Philip Lane, governor at the Central Bank of Ireland. Photo: Getty
Ireland is processing over 100 Brexit-related applications from financial services firms, the governor of the country’s central bank told a parliamentary committee on Thursday.
Governor Philip Lane said that the list of applicants includes investment firms, trading venues, electronic money institutions, and commercial and retail insurance firms.
“These are partly new legal entities and existing entities seeking to extend their current authorisation,” Lane said.
These firms are among the many hoping to minimise Brexit-related disruption by moving some of their activities to European Union hubs.
But Lane noted that the bank, which serves as Ireland’s financial regulator, was much more focused on “financial stability” than on the “relative attractiveness of Ireland” compared to other EU countries.
He said that the Irish Central Bank was engaging with its EU counterparts and maintaining the bloc’s supervision standards to prevent “regulatory arbitrage” being a reason for firms to choose Ireland over other jurisdictions.
Despite the boost to Ireland’s economy from these moves, Brexit “will clearly be a negative for the Irish economy and the Irish financial system,” Lane said. Even before the UK leaves the EU in March, he said, Ireland could be affected by financial speculation and sterling currency swings as the likelihood of a no-deal Brexit increases.
While London is still expected to remain the largest financial centre in Europe, the industry has warned of a small exodus of firms looking to cement their post-Brexit futures.
By late June, more than a third of 222 large financial services firms tracked by accounting giant EY had said that they were either considering or had decided to move some operations or staff from the UK to elsewhere in Europe. More than 50 said they had already confirmed the post-Brexit location.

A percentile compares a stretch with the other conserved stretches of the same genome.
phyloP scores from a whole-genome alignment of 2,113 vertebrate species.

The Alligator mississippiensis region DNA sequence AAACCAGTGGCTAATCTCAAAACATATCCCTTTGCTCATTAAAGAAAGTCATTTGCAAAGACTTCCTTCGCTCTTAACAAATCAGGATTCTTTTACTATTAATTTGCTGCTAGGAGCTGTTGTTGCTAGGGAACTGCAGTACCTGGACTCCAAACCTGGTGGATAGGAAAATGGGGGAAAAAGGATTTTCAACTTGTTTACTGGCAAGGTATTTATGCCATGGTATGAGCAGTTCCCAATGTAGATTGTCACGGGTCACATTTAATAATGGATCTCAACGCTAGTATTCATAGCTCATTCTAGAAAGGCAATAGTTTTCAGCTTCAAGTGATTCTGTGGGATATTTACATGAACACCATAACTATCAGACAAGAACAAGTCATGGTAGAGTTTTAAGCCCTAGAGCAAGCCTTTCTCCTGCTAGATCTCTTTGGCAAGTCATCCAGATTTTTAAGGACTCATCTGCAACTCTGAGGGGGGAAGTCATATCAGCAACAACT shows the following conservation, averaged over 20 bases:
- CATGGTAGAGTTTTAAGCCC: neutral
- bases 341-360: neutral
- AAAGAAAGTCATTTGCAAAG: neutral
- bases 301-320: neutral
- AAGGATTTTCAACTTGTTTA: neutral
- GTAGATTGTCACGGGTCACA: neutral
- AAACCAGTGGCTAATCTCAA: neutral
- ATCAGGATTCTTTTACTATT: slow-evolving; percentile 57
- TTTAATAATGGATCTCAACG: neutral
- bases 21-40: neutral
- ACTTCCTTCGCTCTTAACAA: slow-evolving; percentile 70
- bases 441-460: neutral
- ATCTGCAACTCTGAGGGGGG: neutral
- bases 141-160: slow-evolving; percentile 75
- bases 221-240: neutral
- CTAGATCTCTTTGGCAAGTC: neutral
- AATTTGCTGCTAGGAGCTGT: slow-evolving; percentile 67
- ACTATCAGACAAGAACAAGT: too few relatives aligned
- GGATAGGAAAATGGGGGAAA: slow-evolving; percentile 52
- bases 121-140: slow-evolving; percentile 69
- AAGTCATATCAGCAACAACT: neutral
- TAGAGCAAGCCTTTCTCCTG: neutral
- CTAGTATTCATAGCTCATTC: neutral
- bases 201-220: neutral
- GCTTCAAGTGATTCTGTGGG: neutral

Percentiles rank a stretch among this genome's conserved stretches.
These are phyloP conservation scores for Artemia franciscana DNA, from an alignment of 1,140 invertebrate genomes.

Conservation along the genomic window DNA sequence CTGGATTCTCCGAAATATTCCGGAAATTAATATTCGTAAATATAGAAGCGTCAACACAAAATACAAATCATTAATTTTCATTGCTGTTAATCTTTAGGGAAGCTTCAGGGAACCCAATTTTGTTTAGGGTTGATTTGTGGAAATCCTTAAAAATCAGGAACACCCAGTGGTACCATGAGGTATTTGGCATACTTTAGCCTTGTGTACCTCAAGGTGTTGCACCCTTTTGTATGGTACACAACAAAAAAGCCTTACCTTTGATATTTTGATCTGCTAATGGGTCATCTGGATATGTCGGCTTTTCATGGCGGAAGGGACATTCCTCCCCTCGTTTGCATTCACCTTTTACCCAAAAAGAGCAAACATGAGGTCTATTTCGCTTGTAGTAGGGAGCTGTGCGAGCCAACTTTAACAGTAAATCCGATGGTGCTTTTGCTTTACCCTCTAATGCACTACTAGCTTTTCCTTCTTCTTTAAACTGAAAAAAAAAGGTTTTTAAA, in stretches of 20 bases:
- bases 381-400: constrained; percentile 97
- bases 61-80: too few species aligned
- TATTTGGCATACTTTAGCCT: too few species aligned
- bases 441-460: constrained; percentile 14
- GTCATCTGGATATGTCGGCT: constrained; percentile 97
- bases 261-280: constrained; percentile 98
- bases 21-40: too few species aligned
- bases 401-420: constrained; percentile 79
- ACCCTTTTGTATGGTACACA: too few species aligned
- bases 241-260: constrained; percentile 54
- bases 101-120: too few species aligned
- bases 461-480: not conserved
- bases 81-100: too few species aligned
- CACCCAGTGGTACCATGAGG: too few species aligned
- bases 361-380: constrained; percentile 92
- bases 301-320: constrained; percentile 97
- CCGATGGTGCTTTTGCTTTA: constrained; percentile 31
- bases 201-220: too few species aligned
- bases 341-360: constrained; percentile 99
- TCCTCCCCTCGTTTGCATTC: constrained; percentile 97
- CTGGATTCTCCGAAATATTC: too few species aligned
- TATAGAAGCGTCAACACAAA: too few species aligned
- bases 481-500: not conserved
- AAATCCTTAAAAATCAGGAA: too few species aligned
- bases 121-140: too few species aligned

Lloyd’s of London and Bank of America are two banks that will move their EU headquarters to Dublin, while Barclay’s will soon transfer the ownership of its European assets to its Dublin base, where it will employ an extra 200 employees. JP Morgan will also double its headcount in Dublin to 1,000 employees, following the purchase of a landmark office building in Dublin.
Meanwhile, HSBC, the largest bank in Britain, is due to move 1,000 employees to its new EU headquarters in Paris.
Among the concerns of UK-based banks is the post-Brexit ability of the UK to serve as a clearing house for euro assets. As much as £26tn worth of derivatives contracts could be negatively affected by Brexit, according to the UK’s Financial Conduct Authority (FCA).
The FCA has called for cooperation between UK and EU regulators to ensure there will be minimal disruption.